The process of getting pregnant and giving birth is an exciting one. While you’ve probably done a lot of research about pregnancy and delivery itself, sometimes women tend to do less research about the post-partum process. Knowing some of the health issues you may encounter after giving birth will help you be much better prepared.
After giving birth, your body is in a state of healing. Throughout this process, according to Firstcry Parenting, it is normal to have blood clotting as your body discharges excess blood and tissue torn during delivery. It is normal to have blood clots for up to six weeks after delivery and you may even discharge clots that are a bit smaller than the size of a golf ball.
But while some clotting is normal, know that extended clotting or too many clots in the same area can be dangerous. Talk with your medical provider to know more specifically about what to expect and look for.
It’s also important that you are aware of some of the mental strains you might experience postpartum. One of the most common issues to experience is postpartum depression. Postpartum depression involves prolonged sadness, trouble sleeping, and difficulty bonding with the newborn.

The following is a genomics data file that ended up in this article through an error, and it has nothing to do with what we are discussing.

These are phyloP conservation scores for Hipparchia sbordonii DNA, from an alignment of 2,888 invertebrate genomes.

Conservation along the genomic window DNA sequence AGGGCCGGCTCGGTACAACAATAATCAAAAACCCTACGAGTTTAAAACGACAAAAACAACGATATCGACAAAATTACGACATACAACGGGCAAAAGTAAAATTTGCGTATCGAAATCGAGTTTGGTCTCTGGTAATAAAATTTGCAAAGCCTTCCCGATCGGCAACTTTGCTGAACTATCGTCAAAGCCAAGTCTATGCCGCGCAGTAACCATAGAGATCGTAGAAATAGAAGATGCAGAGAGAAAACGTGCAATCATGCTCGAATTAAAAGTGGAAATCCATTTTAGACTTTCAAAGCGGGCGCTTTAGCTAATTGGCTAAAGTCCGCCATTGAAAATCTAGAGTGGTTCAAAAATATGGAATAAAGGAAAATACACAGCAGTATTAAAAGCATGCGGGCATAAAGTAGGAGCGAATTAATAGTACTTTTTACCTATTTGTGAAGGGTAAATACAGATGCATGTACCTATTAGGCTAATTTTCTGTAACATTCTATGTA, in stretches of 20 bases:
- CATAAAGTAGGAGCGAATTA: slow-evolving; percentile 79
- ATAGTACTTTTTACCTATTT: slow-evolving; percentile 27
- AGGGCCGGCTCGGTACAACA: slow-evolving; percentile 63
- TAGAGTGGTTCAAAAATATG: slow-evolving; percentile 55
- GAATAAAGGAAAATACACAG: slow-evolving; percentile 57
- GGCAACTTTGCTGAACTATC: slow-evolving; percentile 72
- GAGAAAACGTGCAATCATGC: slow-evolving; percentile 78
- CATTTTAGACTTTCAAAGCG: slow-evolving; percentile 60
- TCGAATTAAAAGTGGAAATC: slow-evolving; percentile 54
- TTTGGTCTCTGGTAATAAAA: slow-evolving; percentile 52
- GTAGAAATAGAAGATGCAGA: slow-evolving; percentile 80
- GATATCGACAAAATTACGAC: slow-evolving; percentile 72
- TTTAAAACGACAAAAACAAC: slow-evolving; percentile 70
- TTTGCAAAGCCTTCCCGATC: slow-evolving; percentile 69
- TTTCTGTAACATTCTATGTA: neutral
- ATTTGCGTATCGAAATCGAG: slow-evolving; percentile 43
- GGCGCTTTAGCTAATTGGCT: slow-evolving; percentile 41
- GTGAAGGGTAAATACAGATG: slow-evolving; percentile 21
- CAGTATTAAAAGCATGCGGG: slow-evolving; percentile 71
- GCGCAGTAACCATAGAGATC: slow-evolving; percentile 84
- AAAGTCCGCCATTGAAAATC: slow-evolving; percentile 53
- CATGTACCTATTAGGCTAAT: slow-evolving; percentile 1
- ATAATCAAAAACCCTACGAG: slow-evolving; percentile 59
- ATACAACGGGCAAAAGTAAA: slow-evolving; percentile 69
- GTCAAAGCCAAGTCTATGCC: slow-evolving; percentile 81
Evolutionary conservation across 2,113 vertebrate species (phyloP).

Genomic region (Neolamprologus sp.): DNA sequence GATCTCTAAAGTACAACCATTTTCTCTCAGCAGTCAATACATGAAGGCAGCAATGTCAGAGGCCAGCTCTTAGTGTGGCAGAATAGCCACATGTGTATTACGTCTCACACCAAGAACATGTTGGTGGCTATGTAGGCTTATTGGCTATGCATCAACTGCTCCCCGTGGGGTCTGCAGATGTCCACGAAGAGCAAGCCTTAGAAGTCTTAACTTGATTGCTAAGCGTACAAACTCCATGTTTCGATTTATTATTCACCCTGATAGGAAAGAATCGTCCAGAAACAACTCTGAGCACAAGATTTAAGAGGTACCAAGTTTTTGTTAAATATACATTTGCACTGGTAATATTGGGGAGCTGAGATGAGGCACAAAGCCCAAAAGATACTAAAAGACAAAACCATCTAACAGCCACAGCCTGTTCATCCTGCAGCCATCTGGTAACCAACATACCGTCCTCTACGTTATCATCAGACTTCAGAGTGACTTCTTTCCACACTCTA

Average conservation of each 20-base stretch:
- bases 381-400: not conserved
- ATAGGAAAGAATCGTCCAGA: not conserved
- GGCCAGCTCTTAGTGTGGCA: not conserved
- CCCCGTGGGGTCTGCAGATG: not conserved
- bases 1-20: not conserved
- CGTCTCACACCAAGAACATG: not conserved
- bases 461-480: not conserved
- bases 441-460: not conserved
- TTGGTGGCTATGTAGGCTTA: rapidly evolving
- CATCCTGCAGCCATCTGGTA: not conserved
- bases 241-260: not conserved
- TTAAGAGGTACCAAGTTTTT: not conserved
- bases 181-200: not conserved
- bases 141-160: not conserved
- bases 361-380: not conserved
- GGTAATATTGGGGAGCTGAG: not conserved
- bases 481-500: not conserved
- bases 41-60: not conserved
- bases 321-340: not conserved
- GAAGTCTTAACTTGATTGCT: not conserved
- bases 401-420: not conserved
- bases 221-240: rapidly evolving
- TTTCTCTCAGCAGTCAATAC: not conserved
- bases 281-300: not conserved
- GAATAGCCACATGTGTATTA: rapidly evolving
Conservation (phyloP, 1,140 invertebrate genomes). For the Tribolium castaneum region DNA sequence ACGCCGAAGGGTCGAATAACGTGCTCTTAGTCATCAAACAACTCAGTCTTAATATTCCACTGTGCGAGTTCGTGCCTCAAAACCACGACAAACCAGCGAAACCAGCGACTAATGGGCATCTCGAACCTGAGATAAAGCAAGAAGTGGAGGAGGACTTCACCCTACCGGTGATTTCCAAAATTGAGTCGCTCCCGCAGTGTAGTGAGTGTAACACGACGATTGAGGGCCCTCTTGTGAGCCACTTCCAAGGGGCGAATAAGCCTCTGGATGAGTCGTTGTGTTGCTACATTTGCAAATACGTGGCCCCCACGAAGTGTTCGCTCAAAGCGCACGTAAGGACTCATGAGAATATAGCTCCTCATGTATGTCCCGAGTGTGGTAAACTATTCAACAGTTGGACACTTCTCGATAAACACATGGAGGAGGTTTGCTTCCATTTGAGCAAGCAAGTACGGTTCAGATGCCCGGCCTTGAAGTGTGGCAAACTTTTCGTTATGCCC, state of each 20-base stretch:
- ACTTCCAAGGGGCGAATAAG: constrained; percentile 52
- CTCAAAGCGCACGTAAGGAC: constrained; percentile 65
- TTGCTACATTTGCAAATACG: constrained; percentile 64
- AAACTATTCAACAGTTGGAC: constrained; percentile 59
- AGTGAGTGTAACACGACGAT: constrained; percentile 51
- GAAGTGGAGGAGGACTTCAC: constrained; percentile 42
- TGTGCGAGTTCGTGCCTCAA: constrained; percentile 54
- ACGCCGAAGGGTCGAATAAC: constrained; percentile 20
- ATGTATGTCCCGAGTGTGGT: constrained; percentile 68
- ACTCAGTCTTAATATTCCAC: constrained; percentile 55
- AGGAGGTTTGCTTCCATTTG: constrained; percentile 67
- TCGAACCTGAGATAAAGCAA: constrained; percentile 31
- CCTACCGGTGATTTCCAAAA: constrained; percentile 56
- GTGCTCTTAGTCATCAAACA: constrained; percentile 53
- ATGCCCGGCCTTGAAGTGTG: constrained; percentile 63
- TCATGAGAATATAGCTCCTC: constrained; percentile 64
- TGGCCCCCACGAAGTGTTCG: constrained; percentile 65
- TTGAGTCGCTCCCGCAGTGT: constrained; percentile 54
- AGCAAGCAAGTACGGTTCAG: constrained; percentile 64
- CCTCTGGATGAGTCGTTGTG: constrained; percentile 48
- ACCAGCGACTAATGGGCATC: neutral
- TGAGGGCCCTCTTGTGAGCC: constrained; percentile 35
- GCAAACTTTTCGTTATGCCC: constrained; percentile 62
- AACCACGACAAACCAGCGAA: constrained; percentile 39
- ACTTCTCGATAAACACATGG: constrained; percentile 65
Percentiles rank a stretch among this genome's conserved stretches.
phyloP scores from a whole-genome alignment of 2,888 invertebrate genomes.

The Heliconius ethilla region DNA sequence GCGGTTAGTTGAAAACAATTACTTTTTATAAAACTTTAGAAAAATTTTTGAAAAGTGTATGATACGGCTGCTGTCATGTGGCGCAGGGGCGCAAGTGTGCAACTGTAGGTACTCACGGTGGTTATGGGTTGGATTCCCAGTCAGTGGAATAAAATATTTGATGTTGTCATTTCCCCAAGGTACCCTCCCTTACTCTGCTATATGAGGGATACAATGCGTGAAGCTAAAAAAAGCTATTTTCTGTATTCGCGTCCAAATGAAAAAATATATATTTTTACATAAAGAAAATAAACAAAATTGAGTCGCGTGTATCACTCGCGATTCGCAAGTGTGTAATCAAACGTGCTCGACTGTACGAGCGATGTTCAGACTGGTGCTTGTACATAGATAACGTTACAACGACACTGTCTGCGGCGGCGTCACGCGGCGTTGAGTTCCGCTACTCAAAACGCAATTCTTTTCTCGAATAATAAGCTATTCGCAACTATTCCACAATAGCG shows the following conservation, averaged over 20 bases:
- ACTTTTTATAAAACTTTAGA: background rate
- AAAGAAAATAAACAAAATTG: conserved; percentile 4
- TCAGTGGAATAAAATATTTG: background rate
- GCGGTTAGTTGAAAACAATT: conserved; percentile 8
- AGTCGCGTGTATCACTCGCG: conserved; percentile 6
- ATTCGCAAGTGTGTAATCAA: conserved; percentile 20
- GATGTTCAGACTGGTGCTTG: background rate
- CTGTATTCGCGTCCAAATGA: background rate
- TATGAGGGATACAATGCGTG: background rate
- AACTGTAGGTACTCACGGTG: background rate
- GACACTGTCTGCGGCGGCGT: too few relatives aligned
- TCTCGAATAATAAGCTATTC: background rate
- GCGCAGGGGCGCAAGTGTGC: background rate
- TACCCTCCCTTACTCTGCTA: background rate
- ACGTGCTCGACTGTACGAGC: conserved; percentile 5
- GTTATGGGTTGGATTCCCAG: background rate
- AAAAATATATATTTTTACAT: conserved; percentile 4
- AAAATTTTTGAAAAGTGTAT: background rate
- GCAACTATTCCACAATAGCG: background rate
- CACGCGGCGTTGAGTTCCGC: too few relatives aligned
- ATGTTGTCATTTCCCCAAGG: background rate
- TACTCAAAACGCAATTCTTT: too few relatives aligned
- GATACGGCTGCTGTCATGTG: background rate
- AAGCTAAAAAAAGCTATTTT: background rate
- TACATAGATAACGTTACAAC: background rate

There are a variety of ways to approach depression brought on after giving birth. Be aware of the different options available to you. According to TMS Clinics of Canada, TMS therapy can provide an effective alternative treatment for depression and anxiety.
Another particular issue you may notice postpartum is some incontinence. Roughly one out of every four women will experience some form of problem going to the bathroom after delivery. The likelihood of experiencing this increases when you give birth vaginally and the longer you continue breastfeeding.
According to Lifespan, there are a variety of things you can do to treat this incontinence. First, start by eliminating caffeinated drinks and alcohol. These drinks can affect your bladder, making it harder to control. If the issue persists for more than a couple of weeks, it might be a good idea to lose some weight in order to alleviate some of the pressure being placed on your bladder.
As you work to prepare yourself for the post-partum experience, know that your experience will be unique to you. Make sure you invest time in finding a qualified medical professional to work with and ask questions to. Having ready resources will help you not only be better prepared but also have more peace of mind.
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